A volcanic sunset over Edinburgh

A post by Chris RowanIn the last couple of days in Edinburgh, we’ve been treated to some rather spectacular sunsets.

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You could argue that in Scotland a clear sky is more unusual than a nice sunset, but it’s likely that the beauty of this one has been enhanced by the light-scattering effects of volcanic ash thrown up into the stratosphere by the sub-glacial eruption of Eyjafjallajoekull, and blown by the prevailing Atlantic winds across Northern Europe (those familar with Edinburgh may have noted the geological irony of my taking photos of the effects of an active volcano from an extinct one).

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Source: NASA.

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Source: UK Met Office, where a nice animation is also available.

All this volcanic material in the air may have a pleasing aesthetic effect, but as you’re no doubt aware, it doesn’t react too well with jet engines. For that reason most flights out of UK and northern European airports have been grounded for the past couple of days, and may stay grounded until at least tomorrow. It’s somewhat humbling how what is really only a fairly minor volcanic eruption can completely disrupt the life of an entire continent. On the other hand, it is doing wonders for our collective carbon footprint: the estimated amount of carbon dioxide that has been emitted by Eyjafjallajoekull is 30 times less than only three quarters (revised figure – thanks kai) of the amount not being emitted by all those grounded planes.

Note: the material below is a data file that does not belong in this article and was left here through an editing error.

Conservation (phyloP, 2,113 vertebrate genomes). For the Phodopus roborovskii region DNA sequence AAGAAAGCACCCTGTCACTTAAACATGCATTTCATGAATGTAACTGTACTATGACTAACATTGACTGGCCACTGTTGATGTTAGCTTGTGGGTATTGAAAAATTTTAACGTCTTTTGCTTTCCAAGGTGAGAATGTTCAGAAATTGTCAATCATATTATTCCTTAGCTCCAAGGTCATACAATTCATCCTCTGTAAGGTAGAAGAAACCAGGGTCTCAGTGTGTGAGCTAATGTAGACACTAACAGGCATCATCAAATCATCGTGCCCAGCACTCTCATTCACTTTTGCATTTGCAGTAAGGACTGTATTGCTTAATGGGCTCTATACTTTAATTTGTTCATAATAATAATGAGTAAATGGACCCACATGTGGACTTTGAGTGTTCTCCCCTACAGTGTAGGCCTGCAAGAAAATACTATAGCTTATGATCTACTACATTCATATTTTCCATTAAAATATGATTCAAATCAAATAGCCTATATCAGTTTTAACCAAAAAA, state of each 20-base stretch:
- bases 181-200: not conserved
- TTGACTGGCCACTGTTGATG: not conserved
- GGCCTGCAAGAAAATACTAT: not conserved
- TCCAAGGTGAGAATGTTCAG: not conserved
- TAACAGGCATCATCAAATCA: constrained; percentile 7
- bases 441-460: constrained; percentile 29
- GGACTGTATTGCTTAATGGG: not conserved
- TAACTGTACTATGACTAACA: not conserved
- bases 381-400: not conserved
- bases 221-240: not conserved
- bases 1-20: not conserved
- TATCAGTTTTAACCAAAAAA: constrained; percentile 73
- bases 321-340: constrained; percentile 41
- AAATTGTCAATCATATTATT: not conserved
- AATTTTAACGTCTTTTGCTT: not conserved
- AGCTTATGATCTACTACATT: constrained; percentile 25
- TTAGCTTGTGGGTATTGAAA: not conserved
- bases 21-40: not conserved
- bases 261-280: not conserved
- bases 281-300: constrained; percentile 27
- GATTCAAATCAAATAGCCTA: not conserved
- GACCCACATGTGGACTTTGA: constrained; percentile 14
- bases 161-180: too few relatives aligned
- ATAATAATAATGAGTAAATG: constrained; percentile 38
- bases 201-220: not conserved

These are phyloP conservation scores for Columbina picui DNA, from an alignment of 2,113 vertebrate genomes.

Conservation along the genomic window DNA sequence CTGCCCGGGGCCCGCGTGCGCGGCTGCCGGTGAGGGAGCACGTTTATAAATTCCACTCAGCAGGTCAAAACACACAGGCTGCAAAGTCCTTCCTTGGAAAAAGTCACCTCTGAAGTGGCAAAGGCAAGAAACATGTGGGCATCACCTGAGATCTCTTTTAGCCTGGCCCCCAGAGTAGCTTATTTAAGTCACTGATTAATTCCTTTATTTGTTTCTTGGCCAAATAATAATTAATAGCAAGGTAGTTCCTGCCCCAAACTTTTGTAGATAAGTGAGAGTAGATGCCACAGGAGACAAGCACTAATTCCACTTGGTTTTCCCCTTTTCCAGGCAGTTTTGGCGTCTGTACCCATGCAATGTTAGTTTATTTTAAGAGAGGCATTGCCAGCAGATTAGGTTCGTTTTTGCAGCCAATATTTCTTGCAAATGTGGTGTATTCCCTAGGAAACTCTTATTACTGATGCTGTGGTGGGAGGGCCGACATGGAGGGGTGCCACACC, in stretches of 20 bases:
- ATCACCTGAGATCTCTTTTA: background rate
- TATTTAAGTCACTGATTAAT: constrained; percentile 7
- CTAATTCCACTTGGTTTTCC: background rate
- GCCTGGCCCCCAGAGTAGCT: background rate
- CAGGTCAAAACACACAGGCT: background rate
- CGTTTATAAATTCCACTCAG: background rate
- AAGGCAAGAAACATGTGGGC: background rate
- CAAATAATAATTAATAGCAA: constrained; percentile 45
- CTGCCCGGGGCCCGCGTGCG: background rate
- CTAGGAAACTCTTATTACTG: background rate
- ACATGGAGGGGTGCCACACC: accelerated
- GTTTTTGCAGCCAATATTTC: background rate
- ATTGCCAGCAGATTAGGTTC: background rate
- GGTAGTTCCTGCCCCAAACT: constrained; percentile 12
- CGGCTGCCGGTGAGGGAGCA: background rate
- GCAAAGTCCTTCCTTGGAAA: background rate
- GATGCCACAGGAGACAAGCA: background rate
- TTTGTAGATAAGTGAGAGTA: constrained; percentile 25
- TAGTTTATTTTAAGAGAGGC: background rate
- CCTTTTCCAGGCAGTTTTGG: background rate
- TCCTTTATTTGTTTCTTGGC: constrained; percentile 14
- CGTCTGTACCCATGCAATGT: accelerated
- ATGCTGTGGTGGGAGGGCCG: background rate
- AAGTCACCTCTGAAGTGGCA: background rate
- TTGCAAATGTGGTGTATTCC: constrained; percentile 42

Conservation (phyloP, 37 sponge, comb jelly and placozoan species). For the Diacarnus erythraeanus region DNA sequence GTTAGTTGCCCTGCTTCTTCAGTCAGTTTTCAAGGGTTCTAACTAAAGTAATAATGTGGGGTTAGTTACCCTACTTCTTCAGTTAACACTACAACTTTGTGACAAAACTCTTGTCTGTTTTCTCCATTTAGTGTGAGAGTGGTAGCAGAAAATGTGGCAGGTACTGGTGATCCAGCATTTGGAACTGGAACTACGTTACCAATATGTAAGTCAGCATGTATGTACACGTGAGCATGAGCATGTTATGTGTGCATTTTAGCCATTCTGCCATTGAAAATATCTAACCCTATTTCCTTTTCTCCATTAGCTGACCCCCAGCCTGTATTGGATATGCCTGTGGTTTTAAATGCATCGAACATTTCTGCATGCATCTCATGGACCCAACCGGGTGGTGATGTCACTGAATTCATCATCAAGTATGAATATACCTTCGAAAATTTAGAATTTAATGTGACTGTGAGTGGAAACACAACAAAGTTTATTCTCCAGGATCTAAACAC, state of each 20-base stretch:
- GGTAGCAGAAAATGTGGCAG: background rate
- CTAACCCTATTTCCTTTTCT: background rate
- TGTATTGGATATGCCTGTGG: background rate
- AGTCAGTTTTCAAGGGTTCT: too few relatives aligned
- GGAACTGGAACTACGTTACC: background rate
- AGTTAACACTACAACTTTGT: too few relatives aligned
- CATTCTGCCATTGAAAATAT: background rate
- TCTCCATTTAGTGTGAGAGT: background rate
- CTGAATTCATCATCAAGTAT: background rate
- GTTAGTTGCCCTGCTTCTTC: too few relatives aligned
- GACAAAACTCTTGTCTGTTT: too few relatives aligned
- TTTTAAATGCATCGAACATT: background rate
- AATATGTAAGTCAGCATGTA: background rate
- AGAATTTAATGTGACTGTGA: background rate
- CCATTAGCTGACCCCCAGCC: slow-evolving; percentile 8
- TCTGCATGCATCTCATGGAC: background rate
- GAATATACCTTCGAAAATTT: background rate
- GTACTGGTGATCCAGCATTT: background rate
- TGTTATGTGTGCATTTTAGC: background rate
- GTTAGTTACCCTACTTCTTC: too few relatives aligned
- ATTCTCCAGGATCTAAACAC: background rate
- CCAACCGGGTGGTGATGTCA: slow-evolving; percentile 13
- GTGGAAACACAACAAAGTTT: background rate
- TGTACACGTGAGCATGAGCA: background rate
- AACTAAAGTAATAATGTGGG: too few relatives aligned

For more on the Eyjafjallajoekull eruption, both Eruptions and The Volcanism Blog are providing excellent ongoing coverage. You should also check out a post by my friend John Stevenson, an expert on sub-glacial eruptions. And if you want to see a few more photos of yesterday’s sunset in Edinburgh, click below the fold.

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Categories: photos, volcanoes

Comments (9)

  1. Alice says:

    Lovely photos. I do think it’s worth reflecting on the aesthetics of this event. People have been disrupted from their plans and it provides a chance to think about how we as people experience and act on the earth (enjoying Kew Gardens on a plane free day). Especially as it’s causing relatively minor problems, at least compared to the last time I remember quiet skies – Sept 11th.
    Did you see this pic of the volcano and Aurora Borealis against backdrop? Very Phillip Pullman.

  2. Julia says:

    Living under the landing flightpath of the north runway at Heathrow, today has been a beautifully quiet contemplative time. I’ve been able to hear almost nothing but birdsong (except for the 90 minutes when my upstairs neighbour was watching the Manchester derby…) and there is nothing at all in the sky. We haven’t been treated to the same sunsets in London, but I don’t mind the trade.

  3. Amber S says:

    Thanks for posting these beautiful pictures and for the links! My 6 yr old son, Alex, is currently in uber-volcano mode and absorbs anything about volcanoes. He will love this post!

  4. AndyH says:

    Great to see the link to Dr Stevenson’s website – he’s a man who loves his rocks!
    http://johnalexanderstevenson.blogspot.com/ for those who missed it – a great intro to the geo-science behind what’s going on.

  5. Lab Lemming says:

    Is there any evidence of extensive stratospheric (as opposed to tropospheric) loading yet? If all the ash as in the stratosphere, it wouldn’t be a problem for planes…

  6. Lab Lemming says:

    Also, the stratospheric stuff is usually < 1 micron sulphate aerosol, while it is the large silica glass particles that clog jet engines…

  7. Chris Rowan says:

    As I understand it, jets generally fly at or around the boundary between the troposphere and the stratosphere, where the jet stream is.
    Admittedly, I said stratosphere on the basis of googling the altitude of the stratosphere and comparing that to the reported height of the ash cloud, which is not the most precise method…

  8. kai says:

    Though note that Informationisbeautiful has revised their carbon dioxide emissions estimate by an order of magnitude, we are in fact just saving 60%.

  9. Chris Rowan says:

    Thanks kai – I had seen the revised figure, but had forgotten I had linked to the old one.